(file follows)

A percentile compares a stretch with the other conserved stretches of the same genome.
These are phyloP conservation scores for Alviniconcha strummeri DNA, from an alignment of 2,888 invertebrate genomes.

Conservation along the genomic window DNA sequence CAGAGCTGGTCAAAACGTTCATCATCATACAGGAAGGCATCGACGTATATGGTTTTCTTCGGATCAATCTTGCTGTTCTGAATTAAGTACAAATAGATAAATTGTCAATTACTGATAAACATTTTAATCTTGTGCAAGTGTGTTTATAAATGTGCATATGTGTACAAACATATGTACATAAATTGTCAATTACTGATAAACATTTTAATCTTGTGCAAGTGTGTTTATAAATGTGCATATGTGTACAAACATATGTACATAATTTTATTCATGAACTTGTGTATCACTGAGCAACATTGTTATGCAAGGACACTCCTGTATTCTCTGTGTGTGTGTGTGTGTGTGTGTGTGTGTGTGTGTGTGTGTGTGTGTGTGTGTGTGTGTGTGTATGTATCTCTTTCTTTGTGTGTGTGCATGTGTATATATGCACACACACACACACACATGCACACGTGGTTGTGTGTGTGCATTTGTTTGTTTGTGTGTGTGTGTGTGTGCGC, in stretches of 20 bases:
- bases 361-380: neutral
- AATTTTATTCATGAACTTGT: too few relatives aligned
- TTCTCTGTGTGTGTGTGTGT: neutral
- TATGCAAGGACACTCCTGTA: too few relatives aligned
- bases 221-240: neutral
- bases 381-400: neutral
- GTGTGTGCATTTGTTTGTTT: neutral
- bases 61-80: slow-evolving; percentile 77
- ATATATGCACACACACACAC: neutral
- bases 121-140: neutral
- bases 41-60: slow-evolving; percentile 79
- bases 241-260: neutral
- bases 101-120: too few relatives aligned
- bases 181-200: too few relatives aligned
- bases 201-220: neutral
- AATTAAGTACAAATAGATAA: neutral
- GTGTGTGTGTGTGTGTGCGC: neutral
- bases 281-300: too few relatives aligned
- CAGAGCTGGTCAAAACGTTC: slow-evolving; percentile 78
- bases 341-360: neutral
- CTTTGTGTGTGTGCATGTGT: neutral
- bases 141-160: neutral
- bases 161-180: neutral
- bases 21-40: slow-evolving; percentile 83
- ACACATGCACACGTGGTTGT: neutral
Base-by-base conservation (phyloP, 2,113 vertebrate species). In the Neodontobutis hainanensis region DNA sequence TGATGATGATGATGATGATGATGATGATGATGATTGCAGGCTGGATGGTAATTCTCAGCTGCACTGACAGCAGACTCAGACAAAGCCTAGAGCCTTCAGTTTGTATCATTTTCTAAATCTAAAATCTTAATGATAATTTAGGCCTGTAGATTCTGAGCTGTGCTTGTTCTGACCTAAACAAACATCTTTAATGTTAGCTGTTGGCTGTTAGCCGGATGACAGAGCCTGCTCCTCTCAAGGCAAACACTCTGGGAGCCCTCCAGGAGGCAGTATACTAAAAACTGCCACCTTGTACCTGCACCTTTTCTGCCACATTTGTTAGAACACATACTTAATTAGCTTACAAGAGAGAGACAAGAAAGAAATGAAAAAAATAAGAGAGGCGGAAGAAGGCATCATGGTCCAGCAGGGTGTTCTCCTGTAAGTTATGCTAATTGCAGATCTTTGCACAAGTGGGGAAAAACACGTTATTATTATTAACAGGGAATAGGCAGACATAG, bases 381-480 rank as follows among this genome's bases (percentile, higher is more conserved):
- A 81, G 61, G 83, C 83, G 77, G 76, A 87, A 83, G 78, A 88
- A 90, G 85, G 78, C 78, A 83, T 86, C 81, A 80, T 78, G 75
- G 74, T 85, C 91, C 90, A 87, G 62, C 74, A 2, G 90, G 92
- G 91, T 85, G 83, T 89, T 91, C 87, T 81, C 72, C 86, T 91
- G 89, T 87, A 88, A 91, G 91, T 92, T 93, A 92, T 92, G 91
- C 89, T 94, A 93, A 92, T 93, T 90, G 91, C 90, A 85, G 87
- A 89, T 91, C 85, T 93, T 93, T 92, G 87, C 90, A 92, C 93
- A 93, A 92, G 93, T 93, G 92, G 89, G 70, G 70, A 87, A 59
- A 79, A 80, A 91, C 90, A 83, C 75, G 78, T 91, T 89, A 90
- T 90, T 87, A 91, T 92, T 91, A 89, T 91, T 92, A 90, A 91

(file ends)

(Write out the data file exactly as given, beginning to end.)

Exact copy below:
A percentile compares a stretch with the other conserved stretches of the same genome.
These are phyloP conservation scores for Alviniconcha strummeri DNA, from an alignment of 2,888 invertebrate genomes.

Conservation along the genomic window DNA sequence CAGAGCTGGTCAAAACGTTCATCATCATACAGGAAGGCATCGACGTATATGGTTTTCTTCGGATCAATCTTGCTGTTCTGAATTAAGTACAAATAGATAAATTGTCAATTACTGATAAACATTTTAATCTTGTGCAAGTGTGTTTATAAATGTGCATATGTGTACAAACATATGTACATAAATTGTCAATTACTGATAAACATTTTAATCTTGTGCAAGTGTGTTTATAAATGTGCATATGTGTACAAACATATGTACATAATTTTATTCATGAACTTGTGTATCACTGAGCAACATTGTTATGCAAGGACACTCCTGTATTCTCTGTGTGTGTGTGTGTGTGTGTGTGTGTGTGTGTGTGTGTGTGTGTGTGTGTGTGTGTGTGTGTATGTATCTCTTTCTTTGTGTGTGTGCATGTGTATATATGCACACACACACACACACATGCACACGTGGTTGTGTGTGTGCATTTGTTTGTTTGTGTGTGTGTGTGTGTGCGC, in stretches of 20 bases:
- bases 361-380: neutral
- AATTTTATTCATGAACTTGT: too few relatives aligned
- TTCTCTGTGTGTGTGTGTGT: neutral
- TATGCAAGGACACTCCTGTA: too few relatives aligned
- bases 221-240: neutral
- bases 381-400: neutral
- GTGTGTGCATTTGTTTGTTT: neutral
- bases 61-80: slow-evolving; percentile 77
- ATATATGCACACACACACAC: neutral
- bases 121-140: neutral
- bases 41-60: slow-evolving; percentile 79
- bases 241-260: neutral
- bases 101-120: too few relatives aligned
- bases 181-200: too few relatives aligned
- bases 201-220: neutral
- AATTAAGTACAAATAGATAA: neutral
- GTGTGTGTGTGTGTGTGCGC: neutral
- bases 281-300: too few relatives aligned
- CAGAGCTGGTCAAAACGTTC: slow-evolving; percentile 78
- bases 341-360: neutral
- CTTTGTGTGTGTGCATGTGT: neutral
- bases 141-160: neutral
- bases 161-180: neutral
- bases 21-40: slow-evolving; percentile 83
- ACACATGCACACGTGGTTGT: neutral
Base-by-base conservation (phyloP, 2,113 vertebrate species). In the Neodontobutis hainanensis region DNA sequence TGATGATGATGATGATGATGATGATGATGATGATTGCAGGCTGGATGGTAATTCTCAGCTGCACTGACAGCAGACTCAGACAAAGCCTAGAGCCTTCAGTTTGTATCATTTTCTAAATCTAAAATCTTAATGATAATTTAGGCCTGTAGATTCTGAGCTGTGCTTGTTCTGACCTAAACAAACATCTTTAATGTTAGCTGTTGGCTGTTAGCCGGATGACAGAGCCTGCTCCTCTCAAGGCAAACACTCTGGGAGCCCTCCAGGAGGCAGTATACTAAAAACTGCCACCTTGTACCTGCACCTTTTCTGCCACATTTGTTAGAACACATACTTAATTAGCTTACAAGAGAGAGACAAGAAAGAAATGAAAAAAATAAGAGAGGCGGAAGAAGGCATCATGGTCCAGCAGGGTGTTCTCCTGTAAGTTATGCTAATTGCAGATCTTTGCACAAGTGGGGAAAAACACGTTATTATTATTAACAGGGAATAGGCAGACATAG, bases 381-480 rank as follows among this genome's bases (percentile, higher is more conserved):
- A 81, G 61, G 83, C 83, G 77, G 76, A 87, A 83, G 78, A 88
- A 90, G 85, G 78, C 78, A 83, T 86, C 81, A 80, T 78, G 75
- G 74, T 85, C 91, C 90, A 87, G 62, C 74, A 2, G 90, G 92
- G 91, T 85, G 83, T 89, T 91, C 87, T 81, C 72, C 86, T 91
- G 89, T 87, A 88, A 91, G 91, T 92, T 93, A 92, T 92, G 91
- C 89, T 94, A 93, A 92, T 93, T 90, G 91, C 90, A 85, G 87
- A 89, T 91, C 85, T 93, T 93, T 92, G 87, C 90, A 92, C 93
- A 93, A 92, G 93, T 93, G 92, G 89, G 70, G 70, A 87, A 59
- A 79, A 80, A 91, C 90, A 83, C 75, G 78, T 91, T 89, A 90
- T 90, T 87, A 91, T 92, T 91, A 89, T 91, T 92, A 90, A 91